On the day of the competition, he felt that the language barrier was his biggest worry because he did not understand the instructions from the coach who started the race which, he feels, compromised his starting time. Like a true pro, he adjusted and made his mark on the track. The 100-meter race was the highlight of the event but he did not fully get to enjoy it as he was already preparing for the next race - dedication never leaves his side. On the cusp of ending the race, no one seemed to know who won because Limpho seemed to cross the finish line simultaneously with another runner. Even before the official announcement, Limpho knew he had won. Confidence is power.


“Athletics was my first-love sport, since I was young, I was considered a little bit faster than everyone,” says Deshawn George, the Vice Director of the Sports’ Department in WISU, “it was the first sport that called to me and I decided to run with it.” Deshawn grabbed 2nd place in the triple jump but before becoming a killer runner in WHU, his first inkling for athletics truly began in high school, in Dominica, when he joined the athletics team. At the time, his coach was one of the best on the island and, from there, Deshawn developed to what he calls a “semi-pro” level.

For over four years, Deshawn has not trained for athletics so, when it came to competing, he feels he wasn’t ready, it was all very spur-of-the-moment. “Athletics is something I hold dear to my heart,” says Deshawn, “something I put my all into.” Despite doubts, he definitely was not just going to hand over the win.

Deshawn thinks that he wasn’t the only one not fully ready for the event, the university handled the preparation well but, as the Vice Director of the Sport Department in WISU, he is convinced that, with more students volunteering for the event and additional support from the School of International Education, the day could have been even more successful..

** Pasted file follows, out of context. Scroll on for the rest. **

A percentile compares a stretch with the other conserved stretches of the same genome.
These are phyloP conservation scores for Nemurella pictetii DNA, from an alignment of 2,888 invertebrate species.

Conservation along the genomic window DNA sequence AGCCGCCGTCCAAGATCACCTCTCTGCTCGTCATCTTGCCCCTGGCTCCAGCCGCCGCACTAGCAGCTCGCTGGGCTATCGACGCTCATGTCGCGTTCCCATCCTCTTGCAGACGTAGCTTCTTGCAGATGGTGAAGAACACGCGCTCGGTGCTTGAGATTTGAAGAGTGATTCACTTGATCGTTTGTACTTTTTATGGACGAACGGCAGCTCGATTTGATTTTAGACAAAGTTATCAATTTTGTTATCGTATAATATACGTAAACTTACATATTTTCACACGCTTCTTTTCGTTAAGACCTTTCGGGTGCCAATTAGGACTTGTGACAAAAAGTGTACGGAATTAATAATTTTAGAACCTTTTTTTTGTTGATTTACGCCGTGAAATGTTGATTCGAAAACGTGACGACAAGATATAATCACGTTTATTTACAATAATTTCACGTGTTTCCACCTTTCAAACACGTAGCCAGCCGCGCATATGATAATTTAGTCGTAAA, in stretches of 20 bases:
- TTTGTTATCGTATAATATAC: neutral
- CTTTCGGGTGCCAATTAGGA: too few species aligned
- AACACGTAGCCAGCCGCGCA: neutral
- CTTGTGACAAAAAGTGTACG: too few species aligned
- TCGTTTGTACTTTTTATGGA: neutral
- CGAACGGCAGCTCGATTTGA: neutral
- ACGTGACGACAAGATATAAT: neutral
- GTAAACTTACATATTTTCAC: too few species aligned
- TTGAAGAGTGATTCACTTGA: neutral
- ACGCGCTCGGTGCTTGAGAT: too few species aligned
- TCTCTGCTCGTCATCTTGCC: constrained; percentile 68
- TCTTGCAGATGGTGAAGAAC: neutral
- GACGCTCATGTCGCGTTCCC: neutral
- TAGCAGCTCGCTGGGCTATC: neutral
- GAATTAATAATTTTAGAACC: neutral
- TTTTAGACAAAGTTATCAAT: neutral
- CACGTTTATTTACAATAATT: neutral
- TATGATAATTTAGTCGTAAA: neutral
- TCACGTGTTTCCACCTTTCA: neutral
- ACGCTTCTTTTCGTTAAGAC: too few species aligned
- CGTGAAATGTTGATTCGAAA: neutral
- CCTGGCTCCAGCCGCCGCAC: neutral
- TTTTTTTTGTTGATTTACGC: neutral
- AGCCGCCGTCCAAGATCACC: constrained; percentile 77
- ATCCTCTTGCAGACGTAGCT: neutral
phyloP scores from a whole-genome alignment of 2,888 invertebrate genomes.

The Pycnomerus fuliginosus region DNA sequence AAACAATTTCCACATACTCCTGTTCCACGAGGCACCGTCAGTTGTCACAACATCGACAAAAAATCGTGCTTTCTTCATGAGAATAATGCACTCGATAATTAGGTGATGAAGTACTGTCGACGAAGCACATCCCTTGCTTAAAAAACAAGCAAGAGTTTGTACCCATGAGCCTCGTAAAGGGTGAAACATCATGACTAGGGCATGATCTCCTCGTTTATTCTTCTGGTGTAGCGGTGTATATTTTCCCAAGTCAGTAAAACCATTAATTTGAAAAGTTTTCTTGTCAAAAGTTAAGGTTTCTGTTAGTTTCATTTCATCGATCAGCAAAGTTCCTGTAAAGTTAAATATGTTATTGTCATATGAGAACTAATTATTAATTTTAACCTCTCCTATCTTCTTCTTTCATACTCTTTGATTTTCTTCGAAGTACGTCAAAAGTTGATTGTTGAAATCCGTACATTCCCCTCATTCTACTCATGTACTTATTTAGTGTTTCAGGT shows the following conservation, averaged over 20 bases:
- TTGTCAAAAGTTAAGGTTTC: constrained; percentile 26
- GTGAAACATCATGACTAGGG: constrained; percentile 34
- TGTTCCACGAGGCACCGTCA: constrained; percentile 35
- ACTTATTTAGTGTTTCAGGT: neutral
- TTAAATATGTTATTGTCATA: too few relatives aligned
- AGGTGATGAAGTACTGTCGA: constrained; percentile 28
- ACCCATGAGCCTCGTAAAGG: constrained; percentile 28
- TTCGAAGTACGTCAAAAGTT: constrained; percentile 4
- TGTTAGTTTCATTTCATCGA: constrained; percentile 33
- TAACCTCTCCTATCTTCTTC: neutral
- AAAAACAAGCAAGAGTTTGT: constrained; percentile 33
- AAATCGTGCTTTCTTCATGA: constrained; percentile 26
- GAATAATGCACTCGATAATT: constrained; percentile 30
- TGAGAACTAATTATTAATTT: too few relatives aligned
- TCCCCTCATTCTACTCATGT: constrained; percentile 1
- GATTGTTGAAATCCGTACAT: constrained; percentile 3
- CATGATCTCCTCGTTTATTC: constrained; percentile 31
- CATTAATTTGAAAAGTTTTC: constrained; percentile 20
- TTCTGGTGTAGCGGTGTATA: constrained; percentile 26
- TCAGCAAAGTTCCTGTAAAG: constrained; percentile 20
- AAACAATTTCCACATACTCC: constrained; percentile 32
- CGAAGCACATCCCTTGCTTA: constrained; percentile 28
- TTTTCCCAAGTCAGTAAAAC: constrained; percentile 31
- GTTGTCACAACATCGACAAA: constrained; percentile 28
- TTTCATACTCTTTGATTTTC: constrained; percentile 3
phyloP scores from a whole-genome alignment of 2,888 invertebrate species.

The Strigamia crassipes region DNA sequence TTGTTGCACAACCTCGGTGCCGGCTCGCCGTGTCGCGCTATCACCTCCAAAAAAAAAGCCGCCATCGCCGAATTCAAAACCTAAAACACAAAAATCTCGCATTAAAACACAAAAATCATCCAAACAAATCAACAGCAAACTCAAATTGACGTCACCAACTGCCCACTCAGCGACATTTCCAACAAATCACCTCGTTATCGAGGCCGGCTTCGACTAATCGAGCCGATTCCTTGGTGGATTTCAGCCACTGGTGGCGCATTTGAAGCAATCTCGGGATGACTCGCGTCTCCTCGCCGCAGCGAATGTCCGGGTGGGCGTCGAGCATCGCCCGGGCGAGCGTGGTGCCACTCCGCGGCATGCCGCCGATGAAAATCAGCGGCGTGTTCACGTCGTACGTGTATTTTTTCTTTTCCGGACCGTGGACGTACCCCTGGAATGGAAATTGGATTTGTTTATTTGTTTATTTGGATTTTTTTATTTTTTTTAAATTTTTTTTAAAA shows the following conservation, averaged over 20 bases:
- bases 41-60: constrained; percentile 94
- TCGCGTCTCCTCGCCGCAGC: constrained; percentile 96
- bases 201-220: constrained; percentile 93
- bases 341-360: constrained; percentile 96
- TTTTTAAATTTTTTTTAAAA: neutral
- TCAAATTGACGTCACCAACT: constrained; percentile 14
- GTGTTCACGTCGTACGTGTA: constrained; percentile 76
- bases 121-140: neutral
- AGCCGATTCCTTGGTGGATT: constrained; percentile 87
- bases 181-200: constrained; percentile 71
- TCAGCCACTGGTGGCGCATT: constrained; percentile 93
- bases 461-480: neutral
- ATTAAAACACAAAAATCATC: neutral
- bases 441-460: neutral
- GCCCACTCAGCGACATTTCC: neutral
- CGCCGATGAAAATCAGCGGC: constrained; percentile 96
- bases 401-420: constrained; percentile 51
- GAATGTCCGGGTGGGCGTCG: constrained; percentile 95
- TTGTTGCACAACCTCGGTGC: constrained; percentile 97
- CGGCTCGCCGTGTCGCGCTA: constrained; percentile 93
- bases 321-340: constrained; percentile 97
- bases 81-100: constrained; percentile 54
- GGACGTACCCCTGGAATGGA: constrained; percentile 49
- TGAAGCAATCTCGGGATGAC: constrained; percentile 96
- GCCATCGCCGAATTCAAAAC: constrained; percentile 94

Competition was stiff but not everyone saw it coming, “what really stunned me was the performance of some of the Chinese athletes, which was excellent, I must say.” Deshawn was not so happy with his own performance though, “silver is, in my mind, the biggest loser.” For not having trained for four years and coming spontaneously to the event, he thinks that coming second was “acceptable”, but there is always room for improvement.

Deshawn hopes for another “energetic” Track and Field Day next year, with even tougher competition and even better organization.


Apart from the hopping disciplines like triple or long jump, and the power throwing sports like javelin or shot-put, athletics is mainly a feat of running. Be ‘The Flash’ on the racetrack, be the fastest of all winners, the humblest of runners-up, and the most dedicated of athletes.

For Elisa Fradet, France, who came 3rd in 1500 meters, running is an important way to stay fit, “I always loved running. Since I was little I got used to practising different sports but running is really the one that helps me the most to expend my energy.”

Elisa, like Deshawn, feels that she wasn’t too well prepared for the event. She runs every day but is preparing for a half marathon so, for her, the 1500-meter distance feels much shorter and much more daunting.

It’s easy to have doubts about your performance, especially on the first go, In Elisa’s view, “this was my first athletic competition,” but that does not mean that confidence won't prevail. As Elisa continues, “I really appreciated the competition. Especially because the Chinese students were so into it!I also loved spending time with my friends, running, encouraging them, and it was a chance to meet the other guys from the same sports group.”